Thursday, February 26, 2009

Gold Soundz: Spacemen 3

Contributor Mike Bailey enjoys talking about records from yesteryear -- the 70's, 80's and 90's -- that influenced what's happening today. Thus, Gold Soundz was born. (Props to Pavement for the perfect name.) In this piece, Bailey takes a different seminal indie record every week and examines its significance and impact on the present.

Spacemen 3: Recurring

(Fire/BMG 1991)

"Taking drugs to make music to take drugs to..."

Two lads from Rugby, England, Jason Pierce and Peter Kember (aka Sonic Boom) found common ground in two things; hallucinogenic drugs and the Velvet Underground. What resulted from that connection was Spacemen 3. The duo used a minimalist ethic and built songs around Pierce's droned guitar sounds and Sonic Boom's electronic experimentations. They were students of any music that stretched boundaries, influenced by not only the Velvets, but also the MC5, the Silver Apples, Neu!, the Beach Boys, and Muddy Waters.

Spacemen 3 pulled very few punches. Many of their albums, like 1987's The Perfect Prescription, can be diagnosed by simply glancing at its track listing; "Take Me to the Other Side", "Ecstasy Symphony/Transparent Radiation (Flashback)", "Come Down Easy". The music is meant as an aural acid trip - floating through lows, pounding through highs.

"For all the fucked up children in this world, we give you Spacemen 3..."

For the rest of Mike Bailey's take on Recurring and the video for "Big City," continue reading.

Recurring is the bands fourth and final album. Many would not pick it as a classic, but not only is it a fine album; it’s a chance to see a band imploding. Tensions were so high that the tracks written by Sonic Boom were estranged from the Pierce-penned tunes. Five songs each separated by a fantastic cover of Mudhoney's "When Tomorrow Hits" (Mudhoney would in turn cover Spacemen's "Revolution").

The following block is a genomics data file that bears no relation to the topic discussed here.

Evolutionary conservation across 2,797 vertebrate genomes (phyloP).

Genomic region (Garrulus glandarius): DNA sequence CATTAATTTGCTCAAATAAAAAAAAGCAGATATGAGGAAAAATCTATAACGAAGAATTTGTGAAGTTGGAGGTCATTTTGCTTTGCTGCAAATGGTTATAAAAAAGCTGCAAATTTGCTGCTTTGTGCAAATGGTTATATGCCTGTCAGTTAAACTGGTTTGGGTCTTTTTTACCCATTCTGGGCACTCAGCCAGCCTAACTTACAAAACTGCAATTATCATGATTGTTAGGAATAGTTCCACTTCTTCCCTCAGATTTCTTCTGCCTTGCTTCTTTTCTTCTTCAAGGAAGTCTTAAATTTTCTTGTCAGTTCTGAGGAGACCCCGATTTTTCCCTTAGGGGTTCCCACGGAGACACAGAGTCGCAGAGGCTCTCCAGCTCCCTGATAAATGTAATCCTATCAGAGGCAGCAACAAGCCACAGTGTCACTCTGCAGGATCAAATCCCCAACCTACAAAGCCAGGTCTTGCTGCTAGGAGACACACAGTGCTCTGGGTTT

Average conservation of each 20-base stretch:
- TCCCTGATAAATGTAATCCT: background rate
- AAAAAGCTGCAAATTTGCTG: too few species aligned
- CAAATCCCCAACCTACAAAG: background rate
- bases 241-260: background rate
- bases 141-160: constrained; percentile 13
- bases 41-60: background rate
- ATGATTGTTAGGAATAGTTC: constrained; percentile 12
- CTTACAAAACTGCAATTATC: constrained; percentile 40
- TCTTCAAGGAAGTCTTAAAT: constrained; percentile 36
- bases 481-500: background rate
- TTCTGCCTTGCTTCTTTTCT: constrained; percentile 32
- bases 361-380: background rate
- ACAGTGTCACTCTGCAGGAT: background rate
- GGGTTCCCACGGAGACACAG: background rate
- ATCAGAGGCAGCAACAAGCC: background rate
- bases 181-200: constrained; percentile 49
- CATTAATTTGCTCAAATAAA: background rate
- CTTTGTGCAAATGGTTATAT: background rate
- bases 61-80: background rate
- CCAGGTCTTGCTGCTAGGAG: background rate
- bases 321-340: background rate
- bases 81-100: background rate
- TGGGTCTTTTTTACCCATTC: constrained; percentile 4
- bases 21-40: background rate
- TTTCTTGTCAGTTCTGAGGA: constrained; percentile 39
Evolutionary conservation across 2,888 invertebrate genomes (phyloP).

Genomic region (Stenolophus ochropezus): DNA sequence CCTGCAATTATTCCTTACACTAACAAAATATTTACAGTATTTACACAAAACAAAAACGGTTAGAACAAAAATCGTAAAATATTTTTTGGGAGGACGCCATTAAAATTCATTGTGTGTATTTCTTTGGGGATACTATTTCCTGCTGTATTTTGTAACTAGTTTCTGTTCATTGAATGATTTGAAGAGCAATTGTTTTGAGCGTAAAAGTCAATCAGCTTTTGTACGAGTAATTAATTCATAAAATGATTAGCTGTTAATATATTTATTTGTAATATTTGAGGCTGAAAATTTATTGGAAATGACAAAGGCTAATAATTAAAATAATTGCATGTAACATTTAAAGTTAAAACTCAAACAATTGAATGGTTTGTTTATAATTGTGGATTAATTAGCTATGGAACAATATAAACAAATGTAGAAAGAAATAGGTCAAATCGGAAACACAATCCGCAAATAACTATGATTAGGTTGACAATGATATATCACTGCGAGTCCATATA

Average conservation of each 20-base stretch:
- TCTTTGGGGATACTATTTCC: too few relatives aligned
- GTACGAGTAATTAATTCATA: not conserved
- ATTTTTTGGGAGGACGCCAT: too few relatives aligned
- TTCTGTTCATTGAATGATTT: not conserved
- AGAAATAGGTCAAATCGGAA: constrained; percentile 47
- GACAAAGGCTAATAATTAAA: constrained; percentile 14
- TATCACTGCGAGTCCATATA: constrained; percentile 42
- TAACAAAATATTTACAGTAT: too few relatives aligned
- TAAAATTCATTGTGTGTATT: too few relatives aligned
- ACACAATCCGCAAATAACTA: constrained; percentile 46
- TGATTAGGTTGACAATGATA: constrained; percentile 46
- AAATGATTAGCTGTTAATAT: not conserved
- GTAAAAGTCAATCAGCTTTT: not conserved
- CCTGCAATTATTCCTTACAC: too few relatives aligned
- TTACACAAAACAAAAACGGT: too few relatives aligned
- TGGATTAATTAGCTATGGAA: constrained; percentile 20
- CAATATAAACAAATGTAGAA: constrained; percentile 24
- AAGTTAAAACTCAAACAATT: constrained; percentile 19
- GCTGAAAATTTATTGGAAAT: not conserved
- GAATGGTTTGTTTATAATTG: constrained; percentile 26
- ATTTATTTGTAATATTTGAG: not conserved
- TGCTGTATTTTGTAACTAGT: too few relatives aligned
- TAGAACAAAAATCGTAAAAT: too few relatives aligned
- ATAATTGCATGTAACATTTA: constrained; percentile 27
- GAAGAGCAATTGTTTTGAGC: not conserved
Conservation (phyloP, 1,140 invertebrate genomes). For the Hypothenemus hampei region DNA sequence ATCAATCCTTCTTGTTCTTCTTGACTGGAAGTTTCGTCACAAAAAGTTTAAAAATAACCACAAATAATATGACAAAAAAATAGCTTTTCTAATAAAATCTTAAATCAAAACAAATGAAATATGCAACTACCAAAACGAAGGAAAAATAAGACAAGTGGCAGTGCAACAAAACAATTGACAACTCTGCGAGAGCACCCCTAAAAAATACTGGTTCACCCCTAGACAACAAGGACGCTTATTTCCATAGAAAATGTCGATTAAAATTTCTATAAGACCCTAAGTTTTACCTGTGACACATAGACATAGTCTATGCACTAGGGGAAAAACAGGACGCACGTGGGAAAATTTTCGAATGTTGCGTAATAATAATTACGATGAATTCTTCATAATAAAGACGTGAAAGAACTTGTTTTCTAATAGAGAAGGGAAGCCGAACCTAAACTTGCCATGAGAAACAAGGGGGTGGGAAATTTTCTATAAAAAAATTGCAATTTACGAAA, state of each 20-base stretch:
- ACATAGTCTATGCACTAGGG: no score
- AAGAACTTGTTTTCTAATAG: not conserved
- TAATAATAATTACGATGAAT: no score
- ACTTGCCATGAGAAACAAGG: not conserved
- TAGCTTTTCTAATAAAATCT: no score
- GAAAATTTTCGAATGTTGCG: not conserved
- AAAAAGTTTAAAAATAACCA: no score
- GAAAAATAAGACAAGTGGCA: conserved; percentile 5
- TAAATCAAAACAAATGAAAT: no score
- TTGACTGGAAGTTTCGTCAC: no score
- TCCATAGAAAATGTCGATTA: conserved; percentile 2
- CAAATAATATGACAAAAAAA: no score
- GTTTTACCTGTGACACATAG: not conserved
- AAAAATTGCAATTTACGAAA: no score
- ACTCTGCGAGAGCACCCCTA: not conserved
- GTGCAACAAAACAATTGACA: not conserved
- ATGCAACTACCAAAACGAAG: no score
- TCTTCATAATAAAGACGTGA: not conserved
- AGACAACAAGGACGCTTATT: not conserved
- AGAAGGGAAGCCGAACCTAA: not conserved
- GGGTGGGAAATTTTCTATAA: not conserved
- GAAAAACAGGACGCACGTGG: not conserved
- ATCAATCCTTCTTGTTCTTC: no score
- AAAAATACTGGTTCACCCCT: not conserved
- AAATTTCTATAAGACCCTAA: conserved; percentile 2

What I find enjoyable about this record are the disparate elements that started to creep in and influence their minimalist approach. Both members contribute strong material. Sonic Boom's "Big City" is one of the album highlights, as are the sparser "Why Couldn't I See" and "Just to See You Smile". Pierce countered with the standout "Hypnotized" (one of my all time favorite Spacemen 3 tracks) and a few other gems. Overall, Pierce’s half of the record is more consistent, but my favorite moment is still the albums divider, the Mudhoney cover. "When Tomorrow Hits" is the best Spacemen 3 song not written by Spacemen 3.

Jason Pierce carried on the mind-altering, wall-of-sound tradition with Spiritualized while Sonic Boom took a much more experimental, low-key route with his Experimental Audio Research. But all of Spacemen 3's records would be a major influence on both the shoegazers and the post-rock movement. You can draw a direct line from Spacemen 3 to My Bloody Valentine, Mogwai, and Brightblack Morning Light. And I think the guys in Deerhunter might just have some Spacemen 3 in their record collections...

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